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Aboriginal Power Cup setting high targets

PORT ADELAIDE’s Aboriginal Power Cup program is targeting a 100% completion rate for its year 12 participants in 2018, to build on its best year 12 attainment rate yet last year.

Figures released recently revealed that of the 128 year 12s who took part in the program, 123 completed their year 12 studies – that’s a 96% attainment rate.

“If you look at the latest Closing the Gap report, South Australia had the highest increase in Year 12 attainment nationally and we think it can be attributed to the success of the Aboriginal Power Cup program,” said Port Adelaide’s Head of Aboriginal Programs, Paul Vandenbergh.

“Obviously this is a partnership with the South Australian Aboriginal Sports Training Academy (SAASTA), but it’s pretty pleasing and we’re looking for even better numbers in 2018.

“We started off getting a 52% completion rate so it’s been a huge jump.”

In the 2006 Census, just 32% of Aboriginal people reported having completed year 12, while that number increased to 47% in the 2016 Census.

The Aboriginal Power Cup is Port Adelaide’s flagship Aboriginal community program, which focusses on engaging young people in Aboriginal culture and education and promotes healthy lifestyle choices, teamwork, leadership and life skills and all with a competitive football carnival as its centrepiece.

It is all about encouraging academic participation, healthy lifestyles and cultural pride.

The program is facilitated through the SAASTA academies and also includes Warriappendi School and Immanuel College. 

The grand finals of the Aboriginal Power Cup are played as a curtain-raiser to a Port Adelaide game at Adelaide Oval.

To reach the final, teams must meet the 80% minimum school attendance requirement, and rank highly in both the academic and football components of the program.


In 2018, the program has entered its eleventh year with 140 Year 12 students enrolled.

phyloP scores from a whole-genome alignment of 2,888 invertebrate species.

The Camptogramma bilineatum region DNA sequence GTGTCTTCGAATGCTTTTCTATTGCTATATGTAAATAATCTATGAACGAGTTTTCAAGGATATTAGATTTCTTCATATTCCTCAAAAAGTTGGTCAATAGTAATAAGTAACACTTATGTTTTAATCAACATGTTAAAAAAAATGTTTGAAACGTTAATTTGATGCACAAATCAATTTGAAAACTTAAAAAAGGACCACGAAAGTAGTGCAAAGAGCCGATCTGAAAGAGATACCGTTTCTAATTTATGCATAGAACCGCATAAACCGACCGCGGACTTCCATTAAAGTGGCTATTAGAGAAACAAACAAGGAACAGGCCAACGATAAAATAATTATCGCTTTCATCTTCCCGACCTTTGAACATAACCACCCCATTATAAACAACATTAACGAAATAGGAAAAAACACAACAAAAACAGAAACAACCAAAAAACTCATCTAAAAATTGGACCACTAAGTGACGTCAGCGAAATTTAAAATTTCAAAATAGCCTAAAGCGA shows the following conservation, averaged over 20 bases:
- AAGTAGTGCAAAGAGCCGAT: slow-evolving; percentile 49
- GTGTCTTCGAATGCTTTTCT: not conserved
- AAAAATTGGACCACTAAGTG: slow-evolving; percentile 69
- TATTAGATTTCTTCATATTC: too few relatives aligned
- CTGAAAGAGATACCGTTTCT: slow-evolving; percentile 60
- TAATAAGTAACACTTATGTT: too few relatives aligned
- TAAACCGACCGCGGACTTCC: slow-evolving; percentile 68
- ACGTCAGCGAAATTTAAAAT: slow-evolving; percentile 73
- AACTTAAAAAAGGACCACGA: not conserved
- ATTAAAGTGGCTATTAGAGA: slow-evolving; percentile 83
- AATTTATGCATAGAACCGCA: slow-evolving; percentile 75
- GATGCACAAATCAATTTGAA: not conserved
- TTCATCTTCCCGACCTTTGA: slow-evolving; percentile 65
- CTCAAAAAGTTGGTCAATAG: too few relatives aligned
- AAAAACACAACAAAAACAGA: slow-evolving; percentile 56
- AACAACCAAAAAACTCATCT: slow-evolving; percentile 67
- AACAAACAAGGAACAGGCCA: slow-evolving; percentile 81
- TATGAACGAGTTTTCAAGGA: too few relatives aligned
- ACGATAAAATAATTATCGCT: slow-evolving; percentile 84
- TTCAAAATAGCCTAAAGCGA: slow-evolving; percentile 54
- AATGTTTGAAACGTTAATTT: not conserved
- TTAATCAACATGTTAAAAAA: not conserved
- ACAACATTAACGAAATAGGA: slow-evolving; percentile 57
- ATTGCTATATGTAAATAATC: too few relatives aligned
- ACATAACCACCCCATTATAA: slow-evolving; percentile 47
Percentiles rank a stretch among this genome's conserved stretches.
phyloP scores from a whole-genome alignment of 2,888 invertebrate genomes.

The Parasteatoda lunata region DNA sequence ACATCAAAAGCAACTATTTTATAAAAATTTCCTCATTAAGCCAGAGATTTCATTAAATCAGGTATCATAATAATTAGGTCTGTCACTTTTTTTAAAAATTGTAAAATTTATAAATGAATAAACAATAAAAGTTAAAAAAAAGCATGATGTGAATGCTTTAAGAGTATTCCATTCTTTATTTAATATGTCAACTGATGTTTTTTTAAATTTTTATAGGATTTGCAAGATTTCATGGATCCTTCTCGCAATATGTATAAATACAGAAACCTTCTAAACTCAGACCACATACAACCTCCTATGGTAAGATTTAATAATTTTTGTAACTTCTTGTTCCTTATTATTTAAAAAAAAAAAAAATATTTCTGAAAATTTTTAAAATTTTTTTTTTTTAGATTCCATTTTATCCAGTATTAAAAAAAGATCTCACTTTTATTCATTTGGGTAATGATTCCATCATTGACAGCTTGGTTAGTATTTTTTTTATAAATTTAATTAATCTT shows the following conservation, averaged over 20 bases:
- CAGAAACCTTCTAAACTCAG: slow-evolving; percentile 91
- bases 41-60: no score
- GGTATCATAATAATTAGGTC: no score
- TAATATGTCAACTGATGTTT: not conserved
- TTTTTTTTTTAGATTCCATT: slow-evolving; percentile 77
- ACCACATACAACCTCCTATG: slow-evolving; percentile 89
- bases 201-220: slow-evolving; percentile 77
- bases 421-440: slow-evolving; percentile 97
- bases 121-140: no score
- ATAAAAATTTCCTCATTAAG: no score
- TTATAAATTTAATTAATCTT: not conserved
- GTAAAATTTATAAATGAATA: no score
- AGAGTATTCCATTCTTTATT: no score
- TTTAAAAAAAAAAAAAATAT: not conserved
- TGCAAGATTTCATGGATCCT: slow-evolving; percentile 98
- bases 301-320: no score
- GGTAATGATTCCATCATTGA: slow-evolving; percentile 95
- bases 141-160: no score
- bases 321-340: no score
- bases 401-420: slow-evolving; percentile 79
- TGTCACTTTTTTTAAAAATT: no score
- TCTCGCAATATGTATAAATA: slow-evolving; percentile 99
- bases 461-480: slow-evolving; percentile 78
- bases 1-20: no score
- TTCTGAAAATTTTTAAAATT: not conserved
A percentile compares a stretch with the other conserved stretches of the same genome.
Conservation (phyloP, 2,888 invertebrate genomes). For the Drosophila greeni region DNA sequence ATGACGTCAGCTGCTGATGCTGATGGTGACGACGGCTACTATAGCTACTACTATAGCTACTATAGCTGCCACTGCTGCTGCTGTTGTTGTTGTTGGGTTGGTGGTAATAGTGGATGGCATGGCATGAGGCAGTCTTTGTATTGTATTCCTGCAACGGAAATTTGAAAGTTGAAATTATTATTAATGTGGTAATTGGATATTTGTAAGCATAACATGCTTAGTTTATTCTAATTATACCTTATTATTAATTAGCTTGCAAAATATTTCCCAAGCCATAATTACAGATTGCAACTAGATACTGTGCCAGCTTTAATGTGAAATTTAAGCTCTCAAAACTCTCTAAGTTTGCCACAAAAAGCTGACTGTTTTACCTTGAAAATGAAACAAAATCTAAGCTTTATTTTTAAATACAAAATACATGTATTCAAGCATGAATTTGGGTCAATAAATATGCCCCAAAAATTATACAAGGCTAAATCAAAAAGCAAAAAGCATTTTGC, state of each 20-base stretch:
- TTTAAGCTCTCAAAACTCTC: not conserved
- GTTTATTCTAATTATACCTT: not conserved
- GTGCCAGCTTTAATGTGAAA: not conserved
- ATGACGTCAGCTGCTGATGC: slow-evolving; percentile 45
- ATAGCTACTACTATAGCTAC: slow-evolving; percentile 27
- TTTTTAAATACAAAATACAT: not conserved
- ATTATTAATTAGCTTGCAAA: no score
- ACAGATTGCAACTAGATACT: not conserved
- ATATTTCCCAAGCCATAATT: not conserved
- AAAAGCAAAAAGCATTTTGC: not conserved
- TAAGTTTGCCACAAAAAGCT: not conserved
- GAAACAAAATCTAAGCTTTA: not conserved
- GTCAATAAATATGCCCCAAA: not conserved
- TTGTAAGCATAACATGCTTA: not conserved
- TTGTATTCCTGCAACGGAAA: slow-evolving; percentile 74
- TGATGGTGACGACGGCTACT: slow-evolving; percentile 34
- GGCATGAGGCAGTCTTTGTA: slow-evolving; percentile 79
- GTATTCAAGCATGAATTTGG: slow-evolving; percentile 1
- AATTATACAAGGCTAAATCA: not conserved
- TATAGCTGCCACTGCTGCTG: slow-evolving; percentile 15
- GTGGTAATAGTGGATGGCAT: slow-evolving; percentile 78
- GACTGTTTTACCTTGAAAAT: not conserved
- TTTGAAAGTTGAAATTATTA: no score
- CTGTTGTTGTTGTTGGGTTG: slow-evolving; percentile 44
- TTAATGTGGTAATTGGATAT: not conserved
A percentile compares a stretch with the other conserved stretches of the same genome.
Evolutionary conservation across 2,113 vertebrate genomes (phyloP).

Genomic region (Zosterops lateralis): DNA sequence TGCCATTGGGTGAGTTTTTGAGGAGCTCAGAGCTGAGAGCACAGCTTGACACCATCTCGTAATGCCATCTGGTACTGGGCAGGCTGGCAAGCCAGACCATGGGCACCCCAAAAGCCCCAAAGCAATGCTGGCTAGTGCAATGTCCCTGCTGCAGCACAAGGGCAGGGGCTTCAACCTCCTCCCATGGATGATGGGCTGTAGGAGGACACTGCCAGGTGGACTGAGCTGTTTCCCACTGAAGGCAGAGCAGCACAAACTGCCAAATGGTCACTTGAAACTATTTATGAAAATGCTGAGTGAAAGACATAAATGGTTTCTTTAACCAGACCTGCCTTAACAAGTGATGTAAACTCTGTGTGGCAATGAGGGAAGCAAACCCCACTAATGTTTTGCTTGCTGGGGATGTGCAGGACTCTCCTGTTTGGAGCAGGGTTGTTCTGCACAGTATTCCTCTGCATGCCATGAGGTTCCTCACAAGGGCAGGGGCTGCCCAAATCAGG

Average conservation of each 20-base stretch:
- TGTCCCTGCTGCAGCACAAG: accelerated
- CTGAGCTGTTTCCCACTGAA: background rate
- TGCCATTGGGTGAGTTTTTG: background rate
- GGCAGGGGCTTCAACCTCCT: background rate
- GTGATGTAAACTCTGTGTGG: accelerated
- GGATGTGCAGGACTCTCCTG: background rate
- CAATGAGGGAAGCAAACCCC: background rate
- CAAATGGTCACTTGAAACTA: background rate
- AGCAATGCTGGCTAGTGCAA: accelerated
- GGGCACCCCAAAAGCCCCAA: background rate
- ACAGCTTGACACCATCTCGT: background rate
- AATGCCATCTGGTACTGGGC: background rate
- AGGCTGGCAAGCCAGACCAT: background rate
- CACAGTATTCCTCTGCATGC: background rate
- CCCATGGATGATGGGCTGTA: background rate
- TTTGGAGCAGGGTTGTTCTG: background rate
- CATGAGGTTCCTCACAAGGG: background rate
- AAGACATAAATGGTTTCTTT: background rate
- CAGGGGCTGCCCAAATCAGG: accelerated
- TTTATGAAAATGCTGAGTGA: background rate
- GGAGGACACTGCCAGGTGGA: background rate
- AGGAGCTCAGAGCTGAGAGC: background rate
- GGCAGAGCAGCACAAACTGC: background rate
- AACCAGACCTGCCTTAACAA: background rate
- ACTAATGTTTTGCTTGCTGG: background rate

It is the longest-running joint football and education community program for Aboriginal students in the Australian professional sports industry.

“The goals sort of shift every couple of years,” said Vandenbergh.

“It started with being an engagement or re-engagement strategy, then it went to a retention program to keep them engaged and we started tweaking the program to provide more experiences, and then it became a completion strategy to get year 12 completion to bigger numbers.

“Now it’s about the transition, so we’ve set up Powerful Futures to get the kids employed or doing further study.

“It still has evidence of an engagement strategy, a retention strategy and a completion strategy but we have evidence that says if we can get young people into TAFE, into Universities or into employment then there is no gap.”

Vandenbergh said much of the work is done before Year 12 with students from Years 10 and 11 also involved.

He said while 428 students participated in 2017, the number had risen to around 550 in 2018, with 64 schools involved and more wanting to come on board.

“We had to do a fair bit of work in years 10 and 11 because what we were finding in an Aboriginal sense was the attendance and completion rates compared to non-Aboriginal people was on par until year nine and then it started to drop away,” he said.

“We’ve had to encourage the kids to see through years 10 to 12 because it will open more doors to them in the future, and now we’re starting to see the results.”

The final of the Aboriginal Power Cup will be held as a curtain raiser to Port Adelaide’s Round 12 AFL game against Richmond at Adelaide Oval on Friday June 8.

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